This week, a newspaper in Montenegro ran a headline saying "We Have Our Own Country," a reflection of what the Montenegrins have long hoped for. A majority of Montenegrins voted for independence in a referendum on Sunday, ending Montenegro's union with the much larger Serbia and breaking up the last remnant of federal Yugoslavia.
Over the past two decades, two countries in the European region have disintegrated. The first disintegration took place when the Soviet Union split into 15 separate nations. The second one occurred when Yugoslavia broke up into six separate countries. The dissolution of these two countries has shown a respect for democratic principles and the right of self-determination.
Although the disintegration of federal Yugoslavia led to severe conflict, Croatia, Bosnia, Macedonia and Slovenia broke away from Yugoslavia to become sovereign nations. Montenegro's secession has left Serbia the only member of a federal Yugoslavia and so that name can no longer be used.
Montenegro's efforts to split from Serbia were peaceful and clearly showed the greatest respect for the public's choice. First of all, the results of the referendum were not collectively decided by those living within federal Yugoslavia, but by the people of Montenegro themselves in a local referendum. Serbia is eight times larger than Montenegro and its population 11 times greater.
If the future of Montenegro had been collectively decided by the Serbs, it would have been a classical example of how a larger nation bullies a smaller and how the larger nation deprives the people of the smaller nation of their right to choose.
In recent years, the independence of East Timor and Slovakia have also been achieved as a result of the local people's decision rather than by being decided in a "collective decision" also made by outsiders. In the past, the independence referendum in Quebec was also decided by people living in Quebec rather than collectively by all Canadians. This also demonstrates a respect for the principle of local self-determination.
Montenegro's successful independence should also be credited to Serbia. Serbia is already a democracy. It did not threaten to use military force against Montenegro when it decided to hold an independence referendum.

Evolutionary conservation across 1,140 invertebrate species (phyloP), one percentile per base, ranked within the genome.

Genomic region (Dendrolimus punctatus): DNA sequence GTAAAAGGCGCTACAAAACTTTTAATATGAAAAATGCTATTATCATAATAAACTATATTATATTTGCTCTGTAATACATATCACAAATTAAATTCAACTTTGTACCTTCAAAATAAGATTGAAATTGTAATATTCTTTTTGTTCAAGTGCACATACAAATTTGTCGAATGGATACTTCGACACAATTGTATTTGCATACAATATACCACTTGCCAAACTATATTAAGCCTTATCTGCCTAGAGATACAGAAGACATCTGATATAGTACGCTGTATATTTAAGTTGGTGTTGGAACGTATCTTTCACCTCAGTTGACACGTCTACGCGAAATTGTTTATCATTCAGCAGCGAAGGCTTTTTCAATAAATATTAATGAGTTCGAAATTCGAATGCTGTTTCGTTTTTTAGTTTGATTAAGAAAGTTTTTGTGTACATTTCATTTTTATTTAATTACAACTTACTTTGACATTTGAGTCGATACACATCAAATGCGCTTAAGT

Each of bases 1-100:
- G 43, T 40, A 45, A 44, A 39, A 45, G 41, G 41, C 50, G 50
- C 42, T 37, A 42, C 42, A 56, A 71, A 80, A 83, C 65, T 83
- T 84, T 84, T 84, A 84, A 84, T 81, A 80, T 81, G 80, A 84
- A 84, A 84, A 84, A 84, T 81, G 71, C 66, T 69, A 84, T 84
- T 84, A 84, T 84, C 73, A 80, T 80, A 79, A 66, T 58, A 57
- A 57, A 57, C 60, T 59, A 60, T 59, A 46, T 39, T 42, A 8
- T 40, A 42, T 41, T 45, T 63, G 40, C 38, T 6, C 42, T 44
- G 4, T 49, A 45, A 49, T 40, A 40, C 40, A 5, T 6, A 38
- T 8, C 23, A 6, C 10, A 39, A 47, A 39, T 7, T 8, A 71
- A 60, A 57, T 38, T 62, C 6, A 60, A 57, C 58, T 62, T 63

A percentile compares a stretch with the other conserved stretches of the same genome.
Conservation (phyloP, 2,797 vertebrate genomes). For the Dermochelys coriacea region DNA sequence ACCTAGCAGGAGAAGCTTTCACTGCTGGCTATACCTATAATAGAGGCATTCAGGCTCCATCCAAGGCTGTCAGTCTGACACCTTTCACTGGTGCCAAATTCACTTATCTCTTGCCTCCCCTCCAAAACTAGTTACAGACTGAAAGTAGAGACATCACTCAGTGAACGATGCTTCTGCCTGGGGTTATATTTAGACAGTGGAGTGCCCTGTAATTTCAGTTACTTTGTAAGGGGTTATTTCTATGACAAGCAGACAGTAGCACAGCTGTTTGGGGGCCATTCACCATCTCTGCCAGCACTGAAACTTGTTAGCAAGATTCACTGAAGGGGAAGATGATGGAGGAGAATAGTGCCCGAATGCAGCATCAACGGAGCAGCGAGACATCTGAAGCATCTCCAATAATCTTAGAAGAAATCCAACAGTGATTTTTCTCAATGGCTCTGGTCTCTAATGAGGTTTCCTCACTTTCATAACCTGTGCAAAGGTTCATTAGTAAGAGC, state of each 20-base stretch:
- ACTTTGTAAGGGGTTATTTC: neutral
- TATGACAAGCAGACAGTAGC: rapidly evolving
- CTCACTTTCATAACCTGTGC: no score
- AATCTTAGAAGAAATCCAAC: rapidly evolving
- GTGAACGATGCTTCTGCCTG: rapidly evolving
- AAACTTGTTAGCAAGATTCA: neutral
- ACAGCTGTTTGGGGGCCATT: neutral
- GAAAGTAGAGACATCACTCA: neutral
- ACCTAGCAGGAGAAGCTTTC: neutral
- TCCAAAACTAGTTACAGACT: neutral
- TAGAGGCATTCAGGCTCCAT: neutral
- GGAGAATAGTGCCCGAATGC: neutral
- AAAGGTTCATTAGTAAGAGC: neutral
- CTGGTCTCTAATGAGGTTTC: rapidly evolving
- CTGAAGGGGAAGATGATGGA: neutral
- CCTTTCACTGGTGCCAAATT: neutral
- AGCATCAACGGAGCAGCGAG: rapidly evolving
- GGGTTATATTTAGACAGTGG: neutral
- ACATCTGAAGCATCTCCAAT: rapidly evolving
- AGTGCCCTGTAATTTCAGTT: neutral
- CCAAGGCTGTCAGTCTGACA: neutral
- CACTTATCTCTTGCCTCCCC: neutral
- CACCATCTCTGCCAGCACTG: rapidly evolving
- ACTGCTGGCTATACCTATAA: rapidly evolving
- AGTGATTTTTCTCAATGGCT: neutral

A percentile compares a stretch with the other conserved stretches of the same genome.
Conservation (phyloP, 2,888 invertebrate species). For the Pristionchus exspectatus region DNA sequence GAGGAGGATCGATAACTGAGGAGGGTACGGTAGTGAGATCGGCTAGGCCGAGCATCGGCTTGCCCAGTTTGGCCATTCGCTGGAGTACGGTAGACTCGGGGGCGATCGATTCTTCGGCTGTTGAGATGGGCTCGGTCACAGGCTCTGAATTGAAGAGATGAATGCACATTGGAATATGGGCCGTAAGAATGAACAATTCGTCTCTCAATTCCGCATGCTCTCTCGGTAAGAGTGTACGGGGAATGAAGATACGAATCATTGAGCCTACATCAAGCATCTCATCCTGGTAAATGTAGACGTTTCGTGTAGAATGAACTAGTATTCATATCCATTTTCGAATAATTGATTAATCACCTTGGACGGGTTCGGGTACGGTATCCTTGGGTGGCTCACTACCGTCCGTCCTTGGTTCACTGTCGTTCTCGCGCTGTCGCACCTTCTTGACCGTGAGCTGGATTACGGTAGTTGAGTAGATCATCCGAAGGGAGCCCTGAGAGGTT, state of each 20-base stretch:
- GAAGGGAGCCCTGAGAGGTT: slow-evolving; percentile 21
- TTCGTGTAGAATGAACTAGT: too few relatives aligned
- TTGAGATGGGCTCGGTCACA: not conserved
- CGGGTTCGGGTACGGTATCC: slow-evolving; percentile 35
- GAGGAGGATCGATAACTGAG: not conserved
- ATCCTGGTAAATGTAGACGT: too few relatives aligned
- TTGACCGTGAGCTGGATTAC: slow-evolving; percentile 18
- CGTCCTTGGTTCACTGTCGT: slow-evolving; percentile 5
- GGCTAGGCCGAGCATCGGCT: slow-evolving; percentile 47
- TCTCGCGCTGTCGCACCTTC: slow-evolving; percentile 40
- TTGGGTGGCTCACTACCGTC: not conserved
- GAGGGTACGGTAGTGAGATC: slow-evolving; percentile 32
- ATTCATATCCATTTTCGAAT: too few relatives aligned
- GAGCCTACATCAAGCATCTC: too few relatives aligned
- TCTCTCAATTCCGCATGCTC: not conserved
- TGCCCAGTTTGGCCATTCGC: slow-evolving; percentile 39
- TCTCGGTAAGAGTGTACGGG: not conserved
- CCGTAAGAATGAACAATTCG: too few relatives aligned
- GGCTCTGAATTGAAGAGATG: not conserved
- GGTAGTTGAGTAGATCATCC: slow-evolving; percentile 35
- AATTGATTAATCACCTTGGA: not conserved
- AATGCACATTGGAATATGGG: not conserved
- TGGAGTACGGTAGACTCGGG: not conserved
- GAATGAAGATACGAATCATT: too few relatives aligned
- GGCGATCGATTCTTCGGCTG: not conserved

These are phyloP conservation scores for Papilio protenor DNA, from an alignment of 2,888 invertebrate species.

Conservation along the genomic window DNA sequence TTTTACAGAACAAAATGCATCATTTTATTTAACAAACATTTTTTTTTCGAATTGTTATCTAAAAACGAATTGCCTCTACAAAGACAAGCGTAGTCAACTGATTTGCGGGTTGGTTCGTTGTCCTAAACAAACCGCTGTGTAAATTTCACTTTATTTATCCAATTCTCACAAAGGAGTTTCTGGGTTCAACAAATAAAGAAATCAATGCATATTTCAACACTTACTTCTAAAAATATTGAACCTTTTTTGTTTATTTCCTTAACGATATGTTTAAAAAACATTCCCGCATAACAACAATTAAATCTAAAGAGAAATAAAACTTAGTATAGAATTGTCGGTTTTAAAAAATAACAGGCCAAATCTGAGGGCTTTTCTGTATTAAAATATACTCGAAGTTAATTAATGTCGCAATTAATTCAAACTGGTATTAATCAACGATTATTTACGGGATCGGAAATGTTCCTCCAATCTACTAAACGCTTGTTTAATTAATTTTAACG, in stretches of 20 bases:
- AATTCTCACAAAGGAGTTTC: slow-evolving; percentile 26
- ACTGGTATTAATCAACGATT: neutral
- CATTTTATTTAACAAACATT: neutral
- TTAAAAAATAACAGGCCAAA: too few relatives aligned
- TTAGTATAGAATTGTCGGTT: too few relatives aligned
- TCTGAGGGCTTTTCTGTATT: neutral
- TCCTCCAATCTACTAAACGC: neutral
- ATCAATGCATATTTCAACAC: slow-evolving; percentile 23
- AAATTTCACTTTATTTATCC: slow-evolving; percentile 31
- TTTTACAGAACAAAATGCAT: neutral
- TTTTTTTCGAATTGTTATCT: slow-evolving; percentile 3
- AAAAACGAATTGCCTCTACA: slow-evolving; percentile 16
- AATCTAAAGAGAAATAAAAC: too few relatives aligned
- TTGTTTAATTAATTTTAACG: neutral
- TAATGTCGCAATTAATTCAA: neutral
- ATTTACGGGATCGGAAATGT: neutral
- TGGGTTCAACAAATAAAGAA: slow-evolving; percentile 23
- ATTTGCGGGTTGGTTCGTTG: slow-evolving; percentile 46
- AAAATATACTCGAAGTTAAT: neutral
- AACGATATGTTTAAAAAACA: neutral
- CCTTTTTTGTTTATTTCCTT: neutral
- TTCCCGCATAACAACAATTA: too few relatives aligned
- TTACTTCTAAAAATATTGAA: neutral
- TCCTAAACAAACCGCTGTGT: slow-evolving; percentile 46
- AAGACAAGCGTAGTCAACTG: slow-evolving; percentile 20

In fact, three years ago Serbia agreed to let Montenegro hold such a referendum to decide its relationship with the Yugoslav federation, and stated that it would respect the results of that referendum. This was very similar to what happened when Slovakia and the Czech Republic split up a few years ago. It was also a very peaceful separation, mainly because then-president Vaclav Havel and the majority of the Czech people respected the people's right to choose.
Although the pro-unification faction within Montenegro was strongly opposed to Montenegrin independence, they still held on to democratic principles by agreeing to make "independence" one of the options in the referendum and refraining from setting a high threshold for the referendum. They agreed to rules laid down by the EU, whereby separation would require at least 55 percent of votes cast, with at least half of the electorate participating.
Following the independence of Montenegro, Kosovo -- formerly in union with Yugoslavia but now enjoying autonomy -- will be next in letting the public decide on the question of independence. The disintegration of the Soviet Union and Yugoslavia has created 20 new nations, evidence that respect for a people's right to self-determination has become an international norm.